Like many Latin American countries, Peru's population is concentrated in its urban centers. 63.3% of the population lives in Lima alone, and 71.2% in urban areas according to a 1999 study at Stanford University . As the study notes, this only compounds the communication problems facing Peru's rural areas, as the cost of running telephone, cable, and fiber optic lines to the countryside is expensive and unprofitable for private businesses.
Anthony Faiola and Stephen Buckley of the Washington Post went so far as to call the limited technology available in Peru the foundation for a "digital apartheid" that plagues Latin America . However, Faiola and Buckley also accurately point out a historically unusual optimism regarding the advent of the Internet compared to the other technologies exported to Peruvian "shantytowns" like television and Nintendo games.
This optimism stems from a genuine effort on the part of the Peruvian government, companies, and non-profit organizations to promote both the development of technology and its availability throughout the country. Founded in 1991 by Peruvian universities, the non-profit Red Científica Peruana (RCP) has established over 27 "cabinas públicas," or public computer centers, all over Peru. For only a few dollars an hour, visitors can use computers for email, web page development, and a variety of RCP classes on technology.
The RCP, which is now supported by over 90,000 paying users and associates, is attempting to "achieve some kind of social and economic justice" in the face of massive infrastructural and economic barriers, and has been incredibly successful so far . In September 2000, the Inter-American Development Bank's investment division to invest $125 million dollars to build 1000 more cabinas throughout rural and urban Peru. There are currently 400,000 internet users throughout the country .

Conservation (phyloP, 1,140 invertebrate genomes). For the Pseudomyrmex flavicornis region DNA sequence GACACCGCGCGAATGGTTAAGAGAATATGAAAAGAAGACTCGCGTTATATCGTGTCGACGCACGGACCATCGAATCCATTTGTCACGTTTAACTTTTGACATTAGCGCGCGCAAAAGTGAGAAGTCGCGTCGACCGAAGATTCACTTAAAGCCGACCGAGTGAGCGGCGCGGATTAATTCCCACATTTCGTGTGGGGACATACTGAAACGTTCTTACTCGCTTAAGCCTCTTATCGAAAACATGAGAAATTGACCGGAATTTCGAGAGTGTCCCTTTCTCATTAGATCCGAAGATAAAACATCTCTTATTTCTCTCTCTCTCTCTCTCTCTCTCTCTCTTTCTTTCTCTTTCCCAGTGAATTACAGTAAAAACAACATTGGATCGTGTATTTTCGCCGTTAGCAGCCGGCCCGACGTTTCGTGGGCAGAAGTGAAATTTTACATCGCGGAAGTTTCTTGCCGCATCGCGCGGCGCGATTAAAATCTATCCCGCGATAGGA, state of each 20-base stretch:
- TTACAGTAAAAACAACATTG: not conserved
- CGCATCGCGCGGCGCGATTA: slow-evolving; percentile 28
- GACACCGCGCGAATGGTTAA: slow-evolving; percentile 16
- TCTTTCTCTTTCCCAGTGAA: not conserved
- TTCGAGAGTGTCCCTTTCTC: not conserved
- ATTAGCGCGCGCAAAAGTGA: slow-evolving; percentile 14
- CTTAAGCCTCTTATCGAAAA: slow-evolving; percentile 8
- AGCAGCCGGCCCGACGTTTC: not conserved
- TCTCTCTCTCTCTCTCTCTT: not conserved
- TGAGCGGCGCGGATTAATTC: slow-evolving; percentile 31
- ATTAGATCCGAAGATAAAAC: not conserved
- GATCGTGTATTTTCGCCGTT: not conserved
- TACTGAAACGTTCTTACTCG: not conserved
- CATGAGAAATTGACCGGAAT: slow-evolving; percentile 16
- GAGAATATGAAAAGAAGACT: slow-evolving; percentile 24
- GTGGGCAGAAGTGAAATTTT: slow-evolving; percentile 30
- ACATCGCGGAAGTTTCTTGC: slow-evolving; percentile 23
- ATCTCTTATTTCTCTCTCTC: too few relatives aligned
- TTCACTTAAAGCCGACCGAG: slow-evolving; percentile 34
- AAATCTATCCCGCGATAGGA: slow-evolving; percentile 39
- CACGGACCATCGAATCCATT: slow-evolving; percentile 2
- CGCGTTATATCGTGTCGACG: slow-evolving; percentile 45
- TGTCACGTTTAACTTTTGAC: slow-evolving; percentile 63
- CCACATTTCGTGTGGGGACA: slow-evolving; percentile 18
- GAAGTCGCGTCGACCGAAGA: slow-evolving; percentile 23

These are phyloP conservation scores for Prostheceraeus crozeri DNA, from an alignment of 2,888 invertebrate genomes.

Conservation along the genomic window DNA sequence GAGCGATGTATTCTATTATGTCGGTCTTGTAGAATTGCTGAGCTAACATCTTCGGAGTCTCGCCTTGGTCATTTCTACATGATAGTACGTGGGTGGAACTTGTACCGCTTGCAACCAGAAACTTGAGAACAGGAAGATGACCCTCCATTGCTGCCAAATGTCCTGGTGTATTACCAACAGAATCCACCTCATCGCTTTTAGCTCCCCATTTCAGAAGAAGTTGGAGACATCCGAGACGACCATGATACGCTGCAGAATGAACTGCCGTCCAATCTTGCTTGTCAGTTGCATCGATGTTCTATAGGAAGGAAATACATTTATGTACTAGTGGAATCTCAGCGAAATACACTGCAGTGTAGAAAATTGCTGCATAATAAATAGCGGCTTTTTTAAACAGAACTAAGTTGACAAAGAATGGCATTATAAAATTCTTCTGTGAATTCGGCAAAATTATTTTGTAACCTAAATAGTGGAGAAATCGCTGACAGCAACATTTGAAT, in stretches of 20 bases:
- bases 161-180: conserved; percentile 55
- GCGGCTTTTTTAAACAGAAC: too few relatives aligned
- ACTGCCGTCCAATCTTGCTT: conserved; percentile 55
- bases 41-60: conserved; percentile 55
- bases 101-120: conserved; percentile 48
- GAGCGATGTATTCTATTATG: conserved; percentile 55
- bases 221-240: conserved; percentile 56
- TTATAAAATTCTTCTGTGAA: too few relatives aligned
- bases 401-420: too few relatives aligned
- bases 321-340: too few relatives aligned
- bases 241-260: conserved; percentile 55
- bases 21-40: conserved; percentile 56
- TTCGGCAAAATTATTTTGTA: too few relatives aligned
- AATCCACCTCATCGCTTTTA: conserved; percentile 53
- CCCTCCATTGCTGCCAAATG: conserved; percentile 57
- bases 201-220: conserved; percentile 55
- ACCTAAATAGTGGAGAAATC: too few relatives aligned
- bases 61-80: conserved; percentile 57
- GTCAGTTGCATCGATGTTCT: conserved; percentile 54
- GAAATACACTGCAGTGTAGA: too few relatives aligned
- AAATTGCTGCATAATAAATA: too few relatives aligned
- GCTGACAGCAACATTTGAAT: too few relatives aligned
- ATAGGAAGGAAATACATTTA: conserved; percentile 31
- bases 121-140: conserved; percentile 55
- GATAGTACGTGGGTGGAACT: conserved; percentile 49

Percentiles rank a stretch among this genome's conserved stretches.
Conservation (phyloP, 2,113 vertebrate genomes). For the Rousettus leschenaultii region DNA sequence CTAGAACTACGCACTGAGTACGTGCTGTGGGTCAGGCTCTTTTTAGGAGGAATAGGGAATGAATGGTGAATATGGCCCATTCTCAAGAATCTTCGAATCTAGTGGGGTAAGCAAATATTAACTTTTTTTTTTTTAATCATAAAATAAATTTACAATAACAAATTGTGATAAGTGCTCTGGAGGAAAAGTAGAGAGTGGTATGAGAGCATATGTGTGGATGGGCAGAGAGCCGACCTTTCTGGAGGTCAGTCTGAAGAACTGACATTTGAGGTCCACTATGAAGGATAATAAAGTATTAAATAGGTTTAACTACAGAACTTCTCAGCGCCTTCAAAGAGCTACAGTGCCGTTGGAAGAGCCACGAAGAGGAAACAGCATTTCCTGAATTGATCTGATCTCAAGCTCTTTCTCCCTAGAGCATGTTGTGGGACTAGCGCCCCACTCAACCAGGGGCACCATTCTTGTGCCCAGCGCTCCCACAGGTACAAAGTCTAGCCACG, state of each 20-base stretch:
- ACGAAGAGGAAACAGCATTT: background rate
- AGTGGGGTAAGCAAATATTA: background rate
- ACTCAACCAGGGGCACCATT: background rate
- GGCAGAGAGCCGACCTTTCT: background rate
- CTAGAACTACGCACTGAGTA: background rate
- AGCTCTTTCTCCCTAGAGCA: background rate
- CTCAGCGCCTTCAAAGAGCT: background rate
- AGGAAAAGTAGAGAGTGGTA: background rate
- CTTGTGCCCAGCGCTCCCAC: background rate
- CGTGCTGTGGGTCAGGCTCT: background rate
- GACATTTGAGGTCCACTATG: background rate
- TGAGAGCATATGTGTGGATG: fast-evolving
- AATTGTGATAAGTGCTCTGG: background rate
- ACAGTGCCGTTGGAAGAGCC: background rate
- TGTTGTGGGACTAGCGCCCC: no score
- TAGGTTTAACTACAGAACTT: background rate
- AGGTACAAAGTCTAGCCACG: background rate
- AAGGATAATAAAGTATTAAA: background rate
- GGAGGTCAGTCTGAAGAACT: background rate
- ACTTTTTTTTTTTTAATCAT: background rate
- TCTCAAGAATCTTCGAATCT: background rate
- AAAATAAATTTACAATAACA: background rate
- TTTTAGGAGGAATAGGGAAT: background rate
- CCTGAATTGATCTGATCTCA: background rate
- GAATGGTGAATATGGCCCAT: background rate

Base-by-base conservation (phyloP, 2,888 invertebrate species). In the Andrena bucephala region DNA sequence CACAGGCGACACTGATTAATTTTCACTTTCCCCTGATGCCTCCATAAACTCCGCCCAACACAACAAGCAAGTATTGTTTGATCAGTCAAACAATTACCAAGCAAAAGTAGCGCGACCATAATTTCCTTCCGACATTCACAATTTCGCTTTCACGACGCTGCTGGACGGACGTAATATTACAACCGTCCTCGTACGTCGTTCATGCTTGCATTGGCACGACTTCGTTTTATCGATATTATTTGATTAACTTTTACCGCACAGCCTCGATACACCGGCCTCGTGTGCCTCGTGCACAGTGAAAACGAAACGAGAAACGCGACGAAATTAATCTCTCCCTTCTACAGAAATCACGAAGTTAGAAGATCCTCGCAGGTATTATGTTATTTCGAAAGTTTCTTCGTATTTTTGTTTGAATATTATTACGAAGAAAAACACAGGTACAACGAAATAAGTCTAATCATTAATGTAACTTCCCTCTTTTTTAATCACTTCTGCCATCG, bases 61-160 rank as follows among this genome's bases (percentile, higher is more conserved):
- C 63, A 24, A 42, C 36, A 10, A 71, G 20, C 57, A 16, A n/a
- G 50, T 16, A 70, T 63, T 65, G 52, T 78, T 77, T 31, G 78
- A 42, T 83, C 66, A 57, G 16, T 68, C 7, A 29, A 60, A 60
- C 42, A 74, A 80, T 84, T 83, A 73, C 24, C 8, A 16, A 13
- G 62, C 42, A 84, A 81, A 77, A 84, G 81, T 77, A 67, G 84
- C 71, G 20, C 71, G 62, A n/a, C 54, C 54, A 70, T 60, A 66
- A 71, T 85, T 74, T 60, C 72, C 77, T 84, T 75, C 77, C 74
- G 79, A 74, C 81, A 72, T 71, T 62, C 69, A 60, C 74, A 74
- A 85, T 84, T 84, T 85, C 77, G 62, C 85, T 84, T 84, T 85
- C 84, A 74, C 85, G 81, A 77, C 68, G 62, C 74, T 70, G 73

The Peruvian telecommunications infrastructure has improved significantly in the past 10 years due in large part to a period of privatization and expansion in the Peruvian telecommunications industry. In 1994, the government telecom network was officially privatized, becoming Telefónica del Peru in 1995 . Since then, Telefónica has installed over 2000 miles of telephone lines and 327 miles of cable television lines . Likewise, telephone penetration has risen from 6.7% in 1996 to 10.7% in 1999 .
While a significant improvement, these numbers still expose a tremendous infrastructure barrier to bringing the Internet to rural populations. According to Faiola's and Buckley's article, Internet-ready computers were shipped to an Argentinian school that did not yet have electricity. Likewise, it took the joint effort of RCP, the Canadian government, and a Peruvian telephone company to bring a single Internet connection to a remote tribe in Peru .
These barriers make the RCP cabina pública model the most viable and the most effective method for bringing the Internet to all of Peru's population. Even with many new companies offering free Internet access, there are only 0.2 computers per household in Latin America (as opposed to 1.6 per household in America), and most Peruvians still access the Internet through these community centers .